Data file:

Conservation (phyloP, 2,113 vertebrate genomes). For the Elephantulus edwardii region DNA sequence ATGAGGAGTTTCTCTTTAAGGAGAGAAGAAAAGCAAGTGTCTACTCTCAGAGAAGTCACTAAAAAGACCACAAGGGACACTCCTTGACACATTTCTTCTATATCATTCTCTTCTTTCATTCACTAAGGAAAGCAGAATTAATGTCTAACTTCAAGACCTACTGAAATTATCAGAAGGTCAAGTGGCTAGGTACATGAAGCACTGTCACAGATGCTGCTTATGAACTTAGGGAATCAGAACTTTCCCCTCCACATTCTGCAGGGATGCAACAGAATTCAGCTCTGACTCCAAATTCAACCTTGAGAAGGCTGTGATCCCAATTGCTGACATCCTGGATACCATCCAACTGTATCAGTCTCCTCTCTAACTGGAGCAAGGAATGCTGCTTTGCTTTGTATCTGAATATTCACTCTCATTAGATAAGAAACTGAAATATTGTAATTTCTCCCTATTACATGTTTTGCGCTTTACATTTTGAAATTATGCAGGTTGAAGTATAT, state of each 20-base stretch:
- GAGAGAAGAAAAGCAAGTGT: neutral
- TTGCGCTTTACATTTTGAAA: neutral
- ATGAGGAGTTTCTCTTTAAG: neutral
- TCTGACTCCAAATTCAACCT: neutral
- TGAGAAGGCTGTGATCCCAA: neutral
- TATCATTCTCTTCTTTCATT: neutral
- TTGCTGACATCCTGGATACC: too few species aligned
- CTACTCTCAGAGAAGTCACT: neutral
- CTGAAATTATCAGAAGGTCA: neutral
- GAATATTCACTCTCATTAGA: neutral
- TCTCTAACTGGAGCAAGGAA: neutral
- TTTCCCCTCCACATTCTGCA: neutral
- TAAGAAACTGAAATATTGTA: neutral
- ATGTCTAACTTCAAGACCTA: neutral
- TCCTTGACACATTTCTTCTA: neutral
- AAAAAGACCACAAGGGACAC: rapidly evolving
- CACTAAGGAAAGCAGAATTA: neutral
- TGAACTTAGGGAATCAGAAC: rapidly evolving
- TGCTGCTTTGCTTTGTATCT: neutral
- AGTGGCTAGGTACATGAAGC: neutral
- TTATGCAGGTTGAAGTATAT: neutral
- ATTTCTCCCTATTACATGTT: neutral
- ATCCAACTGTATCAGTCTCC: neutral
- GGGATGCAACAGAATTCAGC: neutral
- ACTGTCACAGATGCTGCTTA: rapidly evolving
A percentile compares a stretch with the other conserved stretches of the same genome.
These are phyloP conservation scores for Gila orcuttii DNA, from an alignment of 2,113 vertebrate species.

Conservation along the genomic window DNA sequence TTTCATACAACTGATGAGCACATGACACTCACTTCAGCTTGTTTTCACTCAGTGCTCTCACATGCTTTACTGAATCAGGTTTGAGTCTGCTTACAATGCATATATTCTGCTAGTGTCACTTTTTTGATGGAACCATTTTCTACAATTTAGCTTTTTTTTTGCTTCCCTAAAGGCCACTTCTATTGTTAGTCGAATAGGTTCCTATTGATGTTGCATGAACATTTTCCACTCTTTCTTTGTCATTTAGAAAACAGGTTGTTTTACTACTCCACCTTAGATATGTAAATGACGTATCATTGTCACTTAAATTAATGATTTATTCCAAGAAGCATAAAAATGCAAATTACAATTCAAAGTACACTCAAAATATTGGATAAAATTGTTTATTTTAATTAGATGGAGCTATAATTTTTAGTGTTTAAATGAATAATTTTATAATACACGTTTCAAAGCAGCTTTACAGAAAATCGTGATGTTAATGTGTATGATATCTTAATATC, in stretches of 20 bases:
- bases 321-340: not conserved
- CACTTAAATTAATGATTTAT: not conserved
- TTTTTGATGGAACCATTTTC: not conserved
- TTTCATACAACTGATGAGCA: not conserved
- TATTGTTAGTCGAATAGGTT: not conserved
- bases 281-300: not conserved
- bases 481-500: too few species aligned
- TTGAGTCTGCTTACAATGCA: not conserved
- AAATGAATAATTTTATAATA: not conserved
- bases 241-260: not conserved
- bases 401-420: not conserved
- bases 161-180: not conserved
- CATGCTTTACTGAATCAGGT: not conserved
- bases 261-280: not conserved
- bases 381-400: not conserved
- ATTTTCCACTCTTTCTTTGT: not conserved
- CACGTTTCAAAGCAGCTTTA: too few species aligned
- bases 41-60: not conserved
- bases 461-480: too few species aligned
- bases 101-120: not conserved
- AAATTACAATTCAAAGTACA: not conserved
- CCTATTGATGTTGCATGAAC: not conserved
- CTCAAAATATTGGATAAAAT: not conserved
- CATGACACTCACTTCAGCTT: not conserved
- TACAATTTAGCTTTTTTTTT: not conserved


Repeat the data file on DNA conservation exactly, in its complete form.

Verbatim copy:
Conservation (phyloP, 2,113 vertebrate genomes). For the Elephantulus edwardii region DNA sequence ATGAGGAGTTTCTCTTTAAGGAGAGAAGAAAAGCAAGTGTCTACTCTCAGAGAAGTCACTAAAAAGACCACAAGGGACACTCCTTGACACATTTCTTCTATATCATTCTCTTCTTTCATTCACTAAGGAAAGCAGAATTAATGTCTAACTTCAAGACCTACTGAAATTATCAGAAGGTCAAGTGGCTAGGTACATGAAGCACTGTCACAGATGCTGCTTATGAACTTAGGGAATCAGAACTTTCCCCTCCACATTCTGCAGGGATGCAACAGAATTCAGCTCTGACTCCAAATTCAACCTTGAGAAGGCTGTGATCCCAATTGCTGACATCCTGGATACCATCCAACTGTATCAGTCTCCTCTCTAACTGGAGCAAGGAATGCTGCTTTGCTTTGTATCTGAATATTCACTCTCATTAGATAAGAAACTGAAATATTGTAATTTCTCCCTATTACATGTTTTGCGCTTTACATTTTGAAATTATGCAGGTTGAAGTATAT, state of each 20-base stretch:
- GAGAGAAGAAAAGCAAGTGT: neutral
- TTGCGCTTTACATTTTGAAA: neutral
- ATGAGGAGTTTCTCTTTAAG: neutral
- TCTGACTCCAAATTCAACCT: neutral
- TGAGAAGGCTGTGATCCCAA: neutral
- TATCATTCTCTTCTTTCATT: neutral
- TTGCTGACATCCTGGATACC: too few species aligned
- CTACTCTCAGAGAAGTCACT: neutral
- CTGAAATTATCAGAAGGTCA: neutral
- GAATATTCACTCTCATTAGA: neutral
- TCTCTAACTGGAGCAAGGAA: neutral
- TTTCCCCTCCACATTCTGCA: neutral
- TAAGAAACTGAAATATTGTA: neutral
- ATGTCTAACTTCAAGACCTA: neutral
- TCCTTGACACATTTCTTCTA: neutral
- AAAAAGACCACAAGGGACAC: rapidly evolving
- CACTAAGGAAAGCAGAATTA: neutral
- TGAACTTAGGGAATCAGAAC: rapidly evolving
- TGCTGCTTTGCTTTGTATCT: neutral
- AGTGGCTAGGTACATGAAGC: neutral
- TTATGCAGGTTGAAGTATAT: neutral
- ATTTCTCCCTATTACATGTT: neutral
- ATCCAACTGTATCAGTCTCC: neutral
- GGGATGCAACAGAATTCAGC: neutral
- ACTGTCACAGATGCTGCTTA: rapidly evolving
A percentile compares a stretch with the other conserved stretches of the same genome.
These are phyloP conservation scores for Gila orcuttii DNA, from an alignment of 2,113 vertebrate species.

Conservation along the genomic window DNA sequence TTTCATACAACTGATGAGCACATGACACTCACTTCAGCTTGTTTTCACTCAGTGCTCTCACATGCTTTACTGAATCAGGTTTGAGTCTGCTTACAATGCATATATTCTGCTAGTGTCACTTTTTTGATGGAACCATTTTCTACAATTTAGCTTTTTTTTTGCTTCCCTAAAGGCCACTTCTATTGTTAGTCGAATAGGTTCCTATTGATGTTGCATGAACATTTTCCACTCTTTCTTTGTCATTTAGAAAACAGGTTGTTTTACTACTCCACCTTAGATATGTAAATGACGTATCATTGTCACTTAAATTAATGATTTATTCCAAGAAGCATAAAAATGCAAATTACAATTCAAAGTACACTCAAAATATTGGATAAAATTGTTTATTTTAATTAGATGGAGCTATAATTTTTAGTGTTTAAATGAATAATTTTATAATACACGTTTCAAAGCAGCTTTACAGAAAATCGTGATGTTAATGTGTATGATATCTTAATATC, in stretches of 20 bases:
- bases 321-340: not conserved
- CACTTAAATTAATGATTTAT: not conserved
- TTTTTGATGGAACCATTTTC: not conserved
- TTTCATACAACTGATGAGCA: not conserved
- TATTGTTAGTCGAATAGGTT: not conserved
- bases 281-300: not conserved
- bases 481-500: too few species aligned
- TTGAGTCTGCTTACAATGCA: not conserved
- AAATGAATAATTTTATAATA: not conserved
- bases 241-260: not conserved
- bases 401-420: not conserved
- bases 161-180: not conserved
- CATGCTTTACTGAATCAGGT: not conserved
- bases 261-280: not conserved
- bases 381-400: not conserved
- ATTTTCCACTCTTTCTTTGT: not conserved
- CACGTTTCAAAGCAGCTTTA: too few species aligned
- bases 41-60: not conserved
- bases 461-480: too few species aligned
- bases 101-120: not conserved
- AAATTACAATTCAAAGTACA: not conserved
- CCTATTGATGTTGCATGAAC: not conserved
- CTCAAAATATTGGATAAAAT: not conserved
- CATGACACTCACTTCAGCTT: not conserved
- TACAATTTAGCTTTTTTTTT: not conserved